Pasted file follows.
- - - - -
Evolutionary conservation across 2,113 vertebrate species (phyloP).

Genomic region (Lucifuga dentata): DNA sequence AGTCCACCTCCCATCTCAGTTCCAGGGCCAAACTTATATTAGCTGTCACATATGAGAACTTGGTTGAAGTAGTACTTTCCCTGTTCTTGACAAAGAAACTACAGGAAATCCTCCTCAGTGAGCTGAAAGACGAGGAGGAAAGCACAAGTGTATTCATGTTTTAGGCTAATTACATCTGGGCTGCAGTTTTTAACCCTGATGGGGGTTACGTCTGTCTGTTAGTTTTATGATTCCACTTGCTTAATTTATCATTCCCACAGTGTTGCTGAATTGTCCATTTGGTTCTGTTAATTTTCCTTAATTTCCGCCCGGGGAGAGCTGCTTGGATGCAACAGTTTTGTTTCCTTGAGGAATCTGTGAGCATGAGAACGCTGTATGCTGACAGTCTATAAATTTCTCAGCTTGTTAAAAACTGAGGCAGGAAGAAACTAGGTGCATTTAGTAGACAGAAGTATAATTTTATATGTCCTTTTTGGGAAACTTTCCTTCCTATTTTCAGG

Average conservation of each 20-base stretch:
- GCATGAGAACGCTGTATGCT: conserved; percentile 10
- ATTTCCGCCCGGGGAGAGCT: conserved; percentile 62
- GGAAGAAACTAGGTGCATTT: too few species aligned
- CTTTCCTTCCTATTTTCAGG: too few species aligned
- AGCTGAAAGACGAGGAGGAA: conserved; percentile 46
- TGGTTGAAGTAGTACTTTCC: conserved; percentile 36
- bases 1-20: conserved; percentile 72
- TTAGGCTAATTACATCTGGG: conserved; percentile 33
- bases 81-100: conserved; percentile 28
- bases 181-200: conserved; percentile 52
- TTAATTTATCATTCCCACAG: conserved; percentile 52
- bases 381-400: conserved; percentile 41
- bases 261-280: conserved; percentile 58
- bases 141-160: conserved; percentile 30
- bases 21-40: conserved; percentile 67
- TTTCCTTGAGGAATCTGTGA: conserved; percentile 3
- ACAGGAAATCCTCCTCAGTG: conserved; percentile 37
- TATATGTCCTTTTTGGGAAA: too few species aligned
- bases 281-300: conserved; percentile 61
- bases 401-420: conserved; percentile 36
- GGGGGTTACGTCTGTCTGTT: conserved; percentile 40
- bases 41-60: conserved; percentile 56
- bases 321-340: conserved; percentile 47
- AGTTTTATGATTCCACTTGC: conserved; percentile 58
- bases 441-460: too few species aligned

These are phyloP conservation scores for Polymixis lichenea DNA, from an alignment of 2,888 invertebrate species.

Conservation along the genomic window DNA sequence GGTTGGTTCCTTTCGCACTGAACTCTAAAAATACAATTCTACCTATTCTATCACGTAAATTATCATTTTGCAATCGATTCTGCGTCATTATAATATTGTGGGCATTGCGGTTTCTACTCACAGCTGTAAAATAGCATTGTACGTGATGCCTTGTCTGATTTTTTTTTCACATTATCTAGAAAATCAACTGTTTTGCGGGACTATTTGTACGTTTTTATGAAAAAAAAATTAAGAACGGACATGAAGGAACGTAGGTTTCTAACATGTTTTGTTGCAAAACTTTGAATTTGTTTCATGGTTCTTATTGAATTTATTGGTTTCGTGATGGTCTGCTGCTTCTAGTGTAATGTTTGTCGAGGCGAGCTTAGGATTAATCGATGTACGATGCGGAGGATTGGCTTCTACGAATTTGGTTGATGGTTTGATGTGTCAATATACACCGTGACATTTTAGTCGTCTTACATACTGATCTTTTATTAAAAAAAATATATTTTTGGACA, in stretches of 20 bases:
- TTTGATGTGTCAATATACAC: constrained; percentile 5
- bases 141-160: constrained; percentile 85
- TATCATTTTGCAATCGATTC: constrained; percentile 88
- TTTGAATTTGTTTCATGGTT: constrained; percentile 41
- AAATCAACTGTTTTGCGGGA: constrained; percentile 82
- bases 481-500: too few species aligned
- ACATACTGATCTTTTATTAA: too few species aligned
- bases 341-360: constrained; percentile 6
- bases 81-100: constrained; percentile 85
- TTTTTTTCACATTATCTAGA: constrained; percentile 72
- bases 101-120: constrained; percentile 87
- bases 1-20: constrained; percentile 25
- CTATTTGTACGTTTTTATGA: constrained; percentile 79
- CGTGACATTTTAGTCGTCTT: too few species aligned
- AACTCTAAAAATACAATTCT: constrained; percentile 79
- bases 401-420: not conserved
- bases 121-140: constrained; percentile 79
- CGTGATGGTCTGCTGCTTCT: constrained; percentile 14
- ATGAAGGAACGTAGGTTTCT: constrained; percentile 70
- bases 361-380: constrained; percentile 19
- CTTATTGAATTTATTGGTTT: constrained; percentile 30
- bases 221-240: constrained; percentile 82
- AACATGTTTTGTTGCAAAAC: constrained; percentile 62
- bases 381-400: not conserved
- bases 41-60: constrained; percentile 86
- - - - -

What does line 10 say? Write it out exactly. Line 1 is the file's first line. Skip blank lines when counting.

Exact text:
- bases 1-20: conserved; percentile 72